The kitchen offers excellent growing conditions for houseplants. Steam from cooking and running water at the sink add moisture to the air which results in favorable humidity for plants.

In the kitchen, as elsewhere, the amount of light influences the choice of plants. Natural light from a window may be adequate, but may need to be supplemented with artificial light. An improvement in efficiency and economy of lighting can be achieved by adding fluorescent light fixtures to replace incandescent bulbs.

In many kitchens the sink is in front of a window. Brackets on the window frame can be spaced to support one, two or three glass shelves for plants; glass does not obstruct the passage of light to plants on lower shelves. A single shallow plastic plant tray designed for windowsills also can be used and will hold several small pots.

Plants displayed behind a sink should be unobtrusive; dangling foliage is a nuisance; overlarge leaves are in danger of being splashed. Be certain of your choice of plants for an uncurtained window; many foliage plants prefer filtered light.

Tiered shelves at the sides of an east-facing window afford a setting for dramatic African violets. Or let the clover-like red foliage of Oxalis siliquosa trail its yellow blossoms from the top shelf. In a less warm and bright exposure, use plants grown only for foliage, such as grape ivy or plectranthus.

A sunny windowsill is the place for your herb garden - chives, thyme, basil, parsley. Buy herb plants (rather than growing from seed) and keep pinching them to thwart their urge to flower and seed. Scented geraniums are sources of flavor and fragrance and as such belong in your sunny herb window.

Remember to keep a "burn plant" (Aloe vera) near the stove for use as emergency treatment of burns; apply the pulp to a burn immediately after it has occurred.

Assign space on top of the refrigerator for a waterproof box or pebble tray for pots of philodendron or pothos. If space is sufficient, here is a chance to use a fern hanging basket.

That windowless enclave called kitchenette can be given distinction by adding a plant or two. Its chief short-coming, lack of light, has to be corrected first. One ceiling fixture is scarcely enough to read a recipe by, let alone to give encouragement to plant life.

If there is as much as a foot of space between the top of the refrigerator and the ceiling, install a fluorescent light fixture and grow African violets or an assortment of low-growing herbs.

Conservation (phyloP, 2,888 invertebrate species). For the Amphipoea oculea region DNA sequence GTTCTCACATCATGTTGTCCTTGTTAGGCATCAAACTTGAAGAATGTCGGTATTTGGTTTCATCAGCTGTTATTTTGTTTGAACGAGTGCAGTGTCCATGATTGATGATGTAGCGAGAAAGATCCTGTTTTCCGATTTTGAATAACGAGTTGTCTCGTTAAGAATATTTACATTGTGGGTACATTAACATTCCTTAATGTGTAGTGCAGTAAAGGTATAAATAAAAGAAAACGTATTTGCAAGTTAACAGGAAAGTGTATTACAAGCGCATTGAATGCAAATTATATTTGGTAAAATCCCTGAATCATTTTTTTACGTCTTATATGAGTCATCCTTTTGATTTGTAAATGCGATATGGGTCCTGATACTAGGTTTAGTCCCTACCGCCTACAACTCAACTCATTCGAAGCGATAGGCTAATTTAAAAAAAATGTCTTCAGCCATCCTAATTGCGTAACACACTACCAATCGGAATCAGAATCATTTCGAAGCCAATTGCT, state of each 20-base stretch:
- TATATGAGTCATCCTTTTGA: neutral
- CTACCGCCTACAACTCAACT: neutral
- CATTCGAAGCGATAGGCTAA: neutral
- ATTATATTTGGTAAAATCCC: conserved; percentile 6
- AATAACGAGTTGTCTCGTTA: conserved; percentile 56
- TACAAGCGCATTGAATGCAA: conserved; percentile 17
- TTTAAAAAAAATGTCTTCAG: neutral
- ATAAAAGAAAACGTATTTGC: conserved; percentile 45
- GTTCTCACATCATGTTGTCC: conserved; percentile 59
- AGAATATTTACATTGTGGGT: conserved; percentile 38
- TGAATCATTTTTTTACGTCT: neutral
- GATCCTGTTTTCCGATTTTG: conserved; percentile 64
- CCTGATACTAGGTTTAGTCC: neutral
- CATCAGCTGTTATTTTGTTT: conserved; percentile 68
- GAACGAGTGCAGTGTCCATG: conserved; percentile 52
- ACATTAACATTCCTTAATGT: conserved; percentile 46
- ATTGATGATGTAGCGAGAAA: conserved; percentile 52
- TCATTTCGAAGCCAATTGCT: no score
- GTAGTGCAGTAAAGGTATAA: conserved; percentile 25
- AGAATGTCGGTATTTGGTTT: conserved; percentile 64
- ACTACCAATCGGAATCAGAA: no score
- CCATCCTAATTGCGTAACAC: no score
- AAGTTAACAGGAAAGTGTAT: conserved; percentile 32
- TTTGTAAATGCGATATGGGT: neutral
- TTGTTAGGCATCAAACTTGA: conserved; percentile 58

Substitute a fluorescent tube for an incandescent bulb over the sink; hang a pottery bowl of grape ivy on a swivel bracket at one side to swing over and bask in the unreal sunlight when you are not using the sink.

Tillandsia, the tiny relative of the pineapple, growing in a shell or stapled to a piece of bark or driftwood, is almost weightless; hang it near the sink where you'll remember to dip it or mist it to encourage blooming; or prop it on any shelf among small ornaments or utensils.

Today's kitchens often include or adjoin a dining area or breakfast counter. Plants can be effectively used to help divide the working part from the dining part.

Built-in dividers, such as a bookshelf or china cabinet, are ready-made, above-eye-level pedestals for a special plant, such as spathiphyllum, indoor bonsai or trailing type peperomia.The serving and eating counter itself may be the divider; hanging baskets of ferns over it will help define the separation.

Where it is not feasible to install fluorescent lighting, table, floor, or hanging lamps designed for illuminating plants may be used. Plant growth bulbs require a ceramic socket to disperse the heat, so be sure that any lamp purchased for this use is so equipped.

Inspect all your plants at least once a month for insect pests. Use the spray attachment of the kitchen water faucet for forceful insect removal, or wash plants with mild soap and water and then rinse. Always wash any herbs to be used in cooking.

If insect infestation calls for treatment with an insecticidal spray, take the plants out of the kitchen or out of the house for treatment.